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Review: Feile an Phobail 2019

21 years old, many extras, needs attention. Feile an Phobail fails its MOT

19 August 2019

There is one inescapable reality about the 21st Belfast Feile an Phobail, the yearly cultural festival organised under the direction of Sinn Fein. That is its corruption. For many years the funding of the festival was shrouded in secrecy. We now know that it is peace money funnelled through Belfast City Council and part of a sectarian deal that helps fund loyalist bonfires.

No one seems to mind. Left groups such as the Communist Party and the Socialist Workers Network who entered the Feile under the guise of debating Sinn Fein are now happy simply to put out their own stalls as part of the festival.

The event, which now covers Derry and much of Belfast, has a number of specific tasks to carry out. Its main task is to suppress nationalist dissent through a mixture of carrot and stick. Second is Sinn Fein's outreach program for conciliating loyalism. Thirdly the Feile tries to boost Sinn Fein despite growing weaknesses in its strategy. Partly this is done through a whole series of lectures talking up the prospect of a united Ireland. Others tried to present Sinn Fein as a left wing force, something it is not. Lastly the festival generates quite a lot of tourist income by presenting a Disneyland tale of the history of the Troubles, usually involving a tour of carefully crafted, and quite fake, wall murals.

These projects had limited success. The various circuses and pop shows were as popular as ever, but there were riots in West and North Belfast around attempts to erect bonfires, with Sinn Fein suppression defeated in North Belfast and Derry. It's not that there are not issues with bonfires, itís that the approach to loyalist bonfires (finding ways that most can continue with some cosmetic changes) is in sharp contrast to the ongoing attempts to eliminate nationalist demonstrations.  Sinn Fein's alternatives are discos and pop concerts. They are not able to tolerate anything that actually smacks of discontent or resistance to Britain and the failing peace settlement.

One addition to the festival season is the ritual banning of republican anti-internment demonstrators from Belfast city centre, part of the deal to resolve Orange marches in Ardoyne. This year the Republicans outsmarted the police and held a successful rally at Belfast City Hall.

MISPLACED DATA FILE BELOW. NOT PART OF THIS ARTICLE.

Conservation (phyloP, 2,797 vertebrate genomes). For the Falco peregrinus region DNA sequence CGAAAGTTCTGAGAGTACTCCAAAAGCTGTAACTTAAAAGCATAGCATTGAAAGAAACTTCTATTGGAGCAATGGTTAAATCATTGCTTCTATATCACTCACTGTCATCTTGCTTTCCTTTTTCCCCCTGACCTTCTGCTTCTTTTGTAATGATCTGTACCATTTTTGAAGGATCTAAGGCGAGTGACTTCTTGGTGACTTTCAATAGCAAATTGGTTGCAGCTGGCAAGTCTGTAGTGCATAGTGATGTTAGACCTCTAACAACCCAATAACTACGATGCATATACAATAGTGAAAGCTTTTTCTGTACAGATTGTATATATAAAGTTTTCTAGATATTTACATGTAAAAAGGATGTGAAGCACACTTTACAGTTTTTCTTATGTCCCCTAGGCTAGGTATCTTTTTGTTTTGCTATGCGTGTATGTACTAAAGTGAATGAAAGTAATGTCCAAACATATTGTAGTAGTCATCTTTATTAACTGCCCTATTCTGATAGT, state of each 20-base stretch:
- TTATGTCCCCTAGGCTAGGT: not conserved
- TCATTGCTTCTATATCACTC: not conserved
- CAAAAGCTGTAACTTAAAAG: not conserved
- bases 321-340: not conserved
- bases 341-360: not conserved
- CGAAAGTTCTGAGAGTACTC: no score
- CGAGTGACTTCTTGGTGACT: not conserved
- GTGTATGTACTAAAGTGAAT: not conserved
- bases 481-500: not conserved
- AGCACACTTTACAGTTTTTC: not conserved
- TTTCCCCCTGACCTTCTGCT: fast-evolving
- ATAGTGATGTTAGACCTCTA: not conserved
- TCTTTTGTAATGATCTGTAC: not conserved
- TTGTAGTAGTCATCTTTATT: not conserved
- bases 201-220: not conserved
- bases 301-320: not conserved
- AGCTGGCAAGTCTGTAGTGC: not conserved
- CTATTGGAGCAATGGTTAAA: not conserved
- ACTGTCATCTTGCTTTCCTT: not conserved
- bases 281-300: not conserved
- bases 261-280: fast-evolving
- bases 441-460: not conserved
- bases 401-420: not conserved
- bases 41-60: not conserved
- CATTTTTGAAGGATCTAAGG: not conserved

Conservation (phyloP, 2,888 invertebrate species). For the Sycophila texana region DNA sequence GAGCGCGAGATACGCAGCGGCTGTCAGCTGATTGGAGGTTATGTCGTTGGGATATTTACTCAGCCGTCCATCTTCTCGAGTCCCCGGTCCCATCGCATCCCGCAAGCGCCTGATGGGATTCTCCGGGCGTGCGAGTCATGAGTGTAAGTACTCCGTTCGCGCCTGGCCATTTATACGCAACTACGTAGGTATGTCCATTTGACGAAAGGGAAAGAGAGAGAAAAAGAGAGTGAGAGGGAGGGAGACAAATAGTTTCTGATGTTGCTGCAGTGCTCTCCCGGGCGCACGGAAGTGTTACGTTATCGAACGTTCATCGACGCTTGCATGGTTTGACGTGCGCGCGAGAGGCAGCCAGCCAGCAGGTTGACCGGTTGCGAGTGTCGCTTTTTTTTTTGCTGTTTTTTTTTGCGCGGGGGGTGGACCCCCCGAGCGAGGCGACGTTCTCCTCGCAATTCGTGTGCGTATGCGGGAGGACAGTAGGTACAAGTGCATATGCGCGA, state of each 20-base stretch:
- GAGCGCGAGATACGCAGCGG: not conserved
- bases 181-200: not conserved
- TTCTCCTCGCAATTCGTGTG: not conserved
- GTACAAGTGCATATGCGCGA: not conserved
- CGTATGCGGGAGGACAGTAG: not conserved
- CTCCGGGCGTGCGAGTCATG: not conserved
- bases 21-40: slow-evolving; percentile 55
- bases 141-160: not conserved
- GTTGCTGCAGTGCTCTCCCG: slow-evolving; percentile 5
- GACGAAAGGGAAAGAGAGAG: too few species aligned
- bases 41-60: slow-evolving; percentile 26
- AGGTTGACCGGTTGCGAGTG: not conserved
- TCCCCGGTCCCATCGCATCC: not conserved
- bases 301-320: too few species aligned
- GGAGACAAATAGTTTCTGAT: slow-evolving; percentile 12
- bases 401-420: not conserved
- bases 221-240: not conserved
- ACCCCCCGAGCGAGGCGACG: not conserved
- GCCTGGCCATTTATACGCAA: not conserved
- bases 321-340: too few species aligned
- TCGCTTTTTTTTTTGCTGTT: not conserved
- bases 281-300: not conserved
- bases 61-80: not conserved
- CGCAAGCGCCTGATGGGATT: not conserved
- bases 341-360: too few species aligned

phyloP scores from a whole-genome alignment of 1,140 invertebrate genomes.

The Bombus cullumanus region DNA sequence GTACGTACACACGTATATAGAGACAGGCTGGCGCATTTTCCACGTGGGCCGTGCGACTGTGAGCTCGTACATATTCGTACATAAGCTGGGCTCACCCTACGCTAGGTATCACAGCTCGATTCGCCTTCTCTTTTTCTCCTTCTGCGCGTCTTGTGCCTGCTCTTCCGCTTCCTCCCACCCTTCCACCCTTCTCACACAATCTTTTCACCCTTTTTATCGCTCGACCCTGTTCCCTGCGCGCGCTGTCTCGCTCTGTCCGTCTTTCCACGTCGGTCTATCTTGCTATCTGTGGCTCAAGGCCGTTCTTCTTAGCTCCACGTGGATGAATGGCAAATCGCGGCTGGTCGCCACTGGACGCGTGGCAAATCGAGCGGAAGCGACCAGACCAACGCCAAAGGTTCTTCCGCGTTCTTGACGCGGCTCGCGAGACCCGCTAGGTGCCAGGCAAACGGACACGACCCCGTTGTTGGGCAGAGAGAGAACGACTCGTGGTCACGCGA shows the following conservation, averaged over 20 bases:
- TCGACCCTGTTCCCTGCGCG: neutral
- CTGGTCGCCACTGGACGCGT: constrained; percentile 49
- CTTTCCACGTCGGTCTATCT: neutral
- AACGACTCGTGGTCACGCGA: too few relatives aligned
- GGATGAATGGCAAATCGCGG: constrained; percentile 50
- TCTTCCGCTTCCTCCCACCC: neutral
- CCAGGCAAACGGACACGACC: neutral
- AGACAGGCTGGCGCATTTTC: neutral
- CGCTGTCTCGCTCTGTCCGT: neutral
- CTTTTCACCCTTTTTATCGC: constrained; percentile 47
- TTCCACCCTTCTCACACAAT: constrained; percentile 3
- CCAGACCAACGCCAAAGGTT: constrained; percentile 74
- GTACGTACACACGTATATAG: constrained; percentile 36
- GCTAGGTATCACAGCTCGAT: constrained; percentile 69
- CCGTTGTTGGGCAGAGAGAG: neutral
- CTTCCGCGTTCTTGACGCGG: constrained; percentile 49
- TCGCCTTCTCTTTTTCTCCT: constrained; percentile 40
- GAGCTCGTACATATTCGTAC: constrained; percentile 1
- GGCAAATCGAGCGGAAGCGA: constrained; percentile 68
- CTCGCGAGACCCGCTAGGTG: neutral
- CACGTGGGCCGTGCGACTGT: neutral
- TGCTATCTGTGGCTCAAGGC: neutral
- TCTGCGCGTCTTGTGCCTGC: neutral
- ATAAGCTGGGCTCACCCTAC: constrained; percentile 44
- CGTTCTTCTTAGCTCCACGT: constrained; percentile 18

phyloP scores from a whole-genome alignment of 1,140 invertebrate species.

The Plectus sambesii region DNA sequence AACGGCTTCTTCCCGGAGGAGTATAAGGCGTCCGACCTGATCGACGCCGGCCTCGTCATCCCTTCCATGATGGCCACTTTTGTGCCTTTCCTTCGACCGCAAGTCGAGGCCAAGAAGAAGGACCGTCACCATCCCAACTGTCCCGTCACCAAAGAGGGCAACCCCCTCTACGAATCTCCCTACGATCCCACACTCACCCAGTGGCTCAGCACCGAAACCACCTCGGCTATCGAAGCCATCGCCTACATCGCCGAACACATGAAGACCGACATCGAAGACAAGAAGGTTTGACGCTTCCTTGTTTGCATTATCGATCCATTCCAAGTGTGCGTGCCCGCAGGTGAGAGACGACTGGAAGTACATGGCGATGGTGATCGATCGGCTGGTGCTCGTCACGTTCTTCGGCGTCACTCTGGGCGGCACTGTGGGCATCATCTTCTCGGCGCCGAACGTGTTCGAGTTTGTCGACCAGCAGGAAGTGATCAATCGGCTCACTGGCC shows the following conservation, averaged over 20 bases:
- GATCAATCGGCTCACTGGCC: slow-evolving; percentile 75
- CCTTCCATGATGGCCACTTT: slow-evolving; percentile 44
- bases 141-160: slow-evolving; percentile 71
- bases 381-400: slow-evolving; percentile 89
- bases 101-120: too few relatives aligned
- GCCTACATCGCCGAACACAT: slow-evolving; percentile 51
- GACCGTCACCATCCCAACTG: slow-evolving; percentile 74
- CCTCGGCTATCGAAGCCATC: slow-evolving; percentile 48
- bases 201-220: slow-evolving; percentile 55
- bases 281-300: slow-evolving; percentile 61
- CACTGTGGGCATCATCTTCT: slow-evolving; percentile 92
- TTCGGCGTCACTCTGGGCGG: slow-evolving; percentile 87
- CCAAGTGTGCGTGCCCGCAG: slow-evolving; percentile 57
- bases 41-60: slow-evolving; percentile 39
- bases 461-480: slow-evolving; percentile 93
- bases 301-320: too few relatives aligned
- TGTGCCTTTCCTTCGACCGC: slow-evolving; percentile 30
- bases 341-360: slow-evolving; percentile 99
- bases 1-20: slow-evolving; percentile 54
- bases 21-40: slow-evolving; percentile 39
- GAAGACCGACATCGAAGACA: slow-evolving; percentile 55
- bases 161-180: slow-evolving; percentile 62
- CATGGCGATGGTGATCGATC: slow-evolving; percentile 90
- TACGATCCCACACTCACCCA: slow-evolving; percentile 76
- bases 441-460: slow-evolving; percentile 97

Sinn Fein's outreach program also ran into trouble. Attempts to collaborate directly with the loyalists seem to have run into the ground and they have had to concentrate on marginal forces interested in cooperation. The big failure here was the "Derry model" of marching meant to conciliate Loyal Orders. The idea is that Sinn Fein suppress protest and in return the loyal orders avoid any excessive provocation. This year a band modified their uniform to express support for the Parachute regiment and for "Soldier F", the only member of the British Army to be charged in relation to the Bloody Sunday massacre. The biggest blow to Sinn Fein was the speed with which the Loyal Orders and the unionist political establishment rushed to defend the band's "freedom of expression."

The final wound to the Shinners came with the highlight discussion forum "West Belfast Talks Back" when the Irish Taoiseach directly contradicted their dreams of a United Ireland, indicating that it was not on the immediate agenda, would require modification of the Irish state to align with the reactionary agenda of the British and loyalists and in fact should not be mentioned because of the danger of sectarianism in the Brexit era.

One unalloyed success was the tourist industry, although the groups of tourists moved through relatively empty streets and among a largely indifferent population. The extent to which the Feile organisers have adopted to the tourist market was underlined by an exhibition in a local shopping centre hailing a new James Connolly Centre as the "newest visitor attraction in Belfast".

The Republican organisers of Faile an Phobail are so far away from their roots that they see no irony in offering a plastic James Connolly as a tourist attraction. This hubris will eventually be followed by downfall.


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